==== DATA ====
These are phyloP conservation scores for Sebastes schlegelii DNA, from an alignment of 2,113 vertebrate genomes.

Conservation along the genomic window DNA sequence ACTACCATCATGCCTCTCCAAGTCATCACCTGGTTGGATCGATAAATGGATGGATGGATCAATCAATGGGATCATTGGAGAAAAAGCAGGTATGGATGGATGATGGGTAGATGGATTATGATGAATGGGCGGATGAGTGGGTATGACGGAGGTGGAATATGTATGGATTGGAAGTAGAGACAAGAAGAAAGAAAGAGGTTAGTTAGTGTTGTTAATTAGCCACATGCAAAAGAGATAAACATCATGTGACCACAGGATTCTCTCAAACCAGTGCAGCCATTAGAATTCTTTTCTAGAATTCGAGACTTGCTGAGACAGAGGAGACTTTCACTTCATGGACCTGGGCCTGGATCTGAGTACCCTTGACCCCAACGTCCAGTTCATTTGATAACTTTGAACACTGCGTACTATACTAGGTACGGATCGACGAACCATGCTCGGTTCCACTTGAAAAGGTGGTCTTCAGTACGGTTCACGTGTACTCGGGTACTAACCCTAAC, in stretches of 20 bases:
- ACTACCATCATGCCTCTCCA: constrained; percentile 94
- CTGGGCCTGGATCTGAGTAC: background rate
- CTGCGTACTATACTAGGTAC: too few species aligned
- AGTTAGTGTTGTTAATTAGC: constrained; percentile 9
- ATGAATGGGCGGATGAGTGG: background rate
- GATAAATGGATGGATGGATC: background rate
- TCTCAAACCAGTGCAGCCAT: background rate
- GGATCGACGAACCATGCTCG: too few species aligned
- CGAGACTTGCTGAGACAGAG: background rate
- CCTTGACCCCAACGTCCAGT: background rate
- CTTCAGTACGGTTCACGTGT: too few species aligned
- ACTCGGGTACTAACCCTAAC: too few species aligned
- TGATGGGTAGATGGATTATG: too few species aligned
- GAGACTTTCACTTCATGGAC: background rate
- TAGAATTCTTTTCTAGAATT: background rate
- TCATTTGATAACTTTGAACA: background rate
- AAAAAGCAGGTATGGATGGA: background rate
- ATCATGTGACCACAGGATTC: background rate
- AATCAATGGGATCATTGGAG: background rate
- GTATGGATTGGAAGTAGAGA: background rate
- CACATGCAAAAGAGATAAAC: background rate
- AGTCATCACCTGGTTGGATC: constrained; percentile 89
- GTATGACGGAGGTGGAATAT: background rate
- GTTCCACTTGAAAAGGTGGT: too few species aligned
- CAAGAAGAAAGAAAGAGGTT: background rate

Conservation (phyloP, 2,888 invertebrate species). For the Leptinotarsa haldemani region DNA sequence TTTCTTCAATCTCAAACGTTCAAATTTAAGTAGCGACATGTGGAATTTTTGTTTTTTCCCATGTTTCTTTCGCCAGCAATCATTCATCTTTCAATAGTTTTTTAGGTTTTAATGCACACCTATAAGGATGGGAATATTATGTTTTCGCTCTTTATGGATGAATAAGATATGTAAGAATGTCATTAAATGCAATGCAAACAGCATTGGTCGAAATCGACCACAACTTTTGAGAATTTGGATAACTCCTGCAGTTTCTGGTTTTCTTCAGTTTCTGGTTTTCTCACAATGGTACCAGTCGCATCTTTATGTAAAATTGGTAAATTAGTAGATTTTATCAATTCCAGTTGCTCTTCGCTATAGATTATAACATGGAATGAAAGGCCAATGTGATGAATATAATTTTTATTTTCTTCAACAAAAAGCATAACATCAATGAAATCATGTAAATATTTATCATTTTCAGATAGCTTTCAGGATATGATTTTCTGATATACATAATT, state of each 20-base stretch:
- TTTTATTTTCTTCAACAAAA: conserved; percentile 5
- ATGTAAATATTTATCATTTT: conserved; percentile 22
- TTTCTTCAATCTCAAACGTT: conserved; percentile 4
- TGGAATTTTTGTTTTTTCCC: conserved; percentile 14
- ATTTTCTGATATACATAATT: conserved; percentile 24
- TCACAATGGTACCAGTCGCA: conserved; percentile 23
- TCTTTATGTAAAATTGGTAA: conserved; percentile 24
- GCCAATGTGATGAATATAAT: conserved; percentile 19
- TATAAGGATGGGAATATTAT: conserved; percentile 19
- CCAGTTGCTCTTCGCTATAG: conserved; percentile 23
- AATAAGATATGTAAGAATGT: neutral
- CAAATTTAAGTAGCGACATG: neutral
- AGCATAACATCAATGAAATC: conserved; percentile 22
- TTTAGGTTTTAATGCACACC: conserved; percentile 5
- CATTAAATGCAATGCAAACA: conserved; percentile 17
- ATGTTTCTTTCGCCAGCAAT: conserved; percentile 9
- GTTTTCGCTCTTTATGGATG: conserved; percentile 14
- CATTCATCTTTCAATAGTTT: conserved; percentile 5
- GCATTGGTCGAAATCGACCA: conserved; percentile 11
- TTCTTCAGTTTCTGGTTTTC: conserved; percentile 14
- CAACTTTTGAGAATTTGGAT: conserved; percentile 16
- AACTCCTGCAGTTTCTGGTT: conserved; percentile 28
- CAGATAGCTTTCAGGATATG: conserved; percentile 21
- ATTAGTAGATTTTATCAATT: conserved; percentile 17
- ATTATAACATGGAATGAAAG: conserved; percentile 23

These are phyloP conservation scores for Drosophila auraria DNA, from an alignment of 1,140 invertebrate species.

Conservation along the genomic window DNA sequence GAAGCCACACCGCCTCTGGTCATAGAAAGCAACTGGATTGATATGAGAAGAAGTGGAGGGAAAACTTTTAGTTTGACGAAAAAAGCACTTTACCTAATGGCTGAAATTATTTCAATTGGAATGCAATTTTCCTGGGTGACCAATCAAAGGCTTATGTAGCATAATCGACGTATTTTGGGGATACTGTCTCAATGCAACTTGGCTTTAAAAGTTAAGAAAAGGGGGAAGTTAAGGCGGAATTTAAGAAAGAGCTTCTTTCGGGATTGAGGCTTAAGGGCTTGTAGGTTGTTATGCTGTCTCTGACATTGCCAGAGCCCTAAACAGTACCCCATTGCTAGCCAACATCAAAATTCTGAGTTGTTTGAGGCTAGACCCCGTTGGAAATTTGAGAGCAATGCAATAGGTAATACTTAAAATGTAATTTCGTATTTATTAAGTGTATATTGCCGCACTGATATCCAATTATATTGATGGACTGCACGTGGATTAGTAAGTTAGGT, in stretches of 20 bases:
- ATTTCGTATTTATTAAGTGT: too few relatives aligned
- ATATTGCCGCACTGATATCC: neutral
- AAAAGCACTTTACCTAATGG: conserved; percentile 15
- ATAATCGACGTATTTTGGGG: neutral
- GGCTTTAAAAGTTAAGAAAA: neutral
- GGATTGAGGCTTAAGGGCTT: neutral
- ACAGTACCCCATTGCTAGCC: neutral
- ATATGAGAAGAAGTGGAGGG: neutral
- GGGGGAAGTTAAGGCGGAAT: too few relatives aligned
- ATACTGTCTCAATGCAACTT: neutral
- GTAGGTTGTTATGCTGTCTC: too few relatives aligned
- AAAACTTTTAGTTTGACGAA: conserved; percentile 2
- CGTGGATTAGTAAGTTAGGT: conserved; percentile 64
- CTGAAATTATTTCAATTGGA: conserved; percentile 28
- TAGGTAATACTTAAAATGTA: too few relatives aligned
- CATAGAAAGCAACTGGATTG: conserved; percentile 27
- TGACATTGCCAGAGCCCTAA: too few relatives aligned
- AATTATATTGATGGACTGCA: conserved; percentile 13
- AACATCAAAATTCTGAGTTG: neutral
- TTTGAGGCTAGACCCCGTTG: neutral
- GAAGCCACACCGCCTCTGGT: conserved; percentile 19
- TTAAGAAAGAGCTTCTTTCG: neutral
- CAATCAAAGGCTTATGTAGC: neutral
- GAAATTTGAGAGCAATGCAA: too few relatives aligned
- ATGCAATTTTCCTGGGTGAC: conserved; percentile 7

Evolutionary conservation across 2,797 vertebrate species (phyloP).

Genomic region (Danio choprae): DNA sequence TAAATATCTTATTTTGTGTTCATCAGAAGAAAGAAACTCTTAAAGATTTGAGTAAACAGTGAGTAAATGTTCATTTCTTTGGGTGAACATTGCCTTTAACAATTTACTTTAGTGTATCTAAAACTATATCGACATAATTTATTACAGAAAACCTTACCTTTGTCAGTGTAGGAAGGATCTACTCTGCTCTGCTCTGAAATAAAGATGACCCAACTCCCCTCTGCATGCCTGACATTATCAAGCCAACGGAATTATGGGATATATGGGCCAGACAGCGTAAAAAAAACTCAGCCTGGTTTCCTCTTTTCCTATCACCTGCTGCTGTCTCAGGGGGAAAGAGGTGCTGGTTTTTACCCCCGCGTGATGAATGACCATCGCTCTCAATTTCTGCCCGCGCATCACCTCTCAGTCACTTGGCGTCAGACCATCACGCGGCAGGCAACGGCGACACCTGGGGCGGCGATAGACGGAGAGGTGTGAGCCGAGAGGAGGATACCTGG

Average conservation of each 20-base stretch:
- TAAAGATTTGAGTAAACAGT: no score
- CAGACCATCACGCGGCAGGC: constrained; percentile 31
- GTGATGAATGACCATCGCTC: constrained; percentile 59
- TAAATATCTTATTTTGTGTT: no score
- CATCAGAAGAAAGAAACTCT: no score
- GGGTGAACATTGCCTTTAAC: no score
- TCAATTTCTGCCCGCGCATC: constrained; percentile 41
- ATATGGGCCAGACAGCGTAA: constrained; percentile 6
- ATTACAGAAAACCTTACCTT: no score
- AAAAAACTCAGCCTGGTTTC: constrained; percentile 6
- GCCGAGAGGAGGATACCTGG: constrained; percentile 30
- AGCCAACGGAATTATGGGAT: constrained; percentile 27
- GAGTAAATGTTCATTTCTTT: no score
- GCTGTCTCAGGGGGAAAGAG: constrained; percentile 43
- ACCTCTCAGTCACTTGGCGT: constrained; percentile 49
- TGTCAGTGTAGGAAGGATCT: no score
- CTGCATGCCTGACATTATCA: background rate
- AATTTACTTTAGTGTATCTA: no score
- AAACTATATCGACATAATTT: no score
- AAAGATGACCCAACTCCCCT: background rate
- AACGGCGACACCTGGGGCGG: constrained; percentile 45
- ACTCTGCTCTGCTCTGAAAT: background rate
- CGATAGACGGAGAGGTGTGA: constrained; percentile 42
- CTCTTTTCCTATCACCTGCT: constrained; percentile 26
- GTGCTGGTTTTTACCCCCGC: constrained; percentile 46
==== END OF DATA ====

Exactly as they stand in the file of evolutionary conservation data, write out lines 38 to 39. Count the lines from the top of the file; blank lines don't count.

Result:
- CCAGTTGCTCTTCGCTATAG: conserved; percentile 23
- AATAAGATATGTAAGAATGT: neutral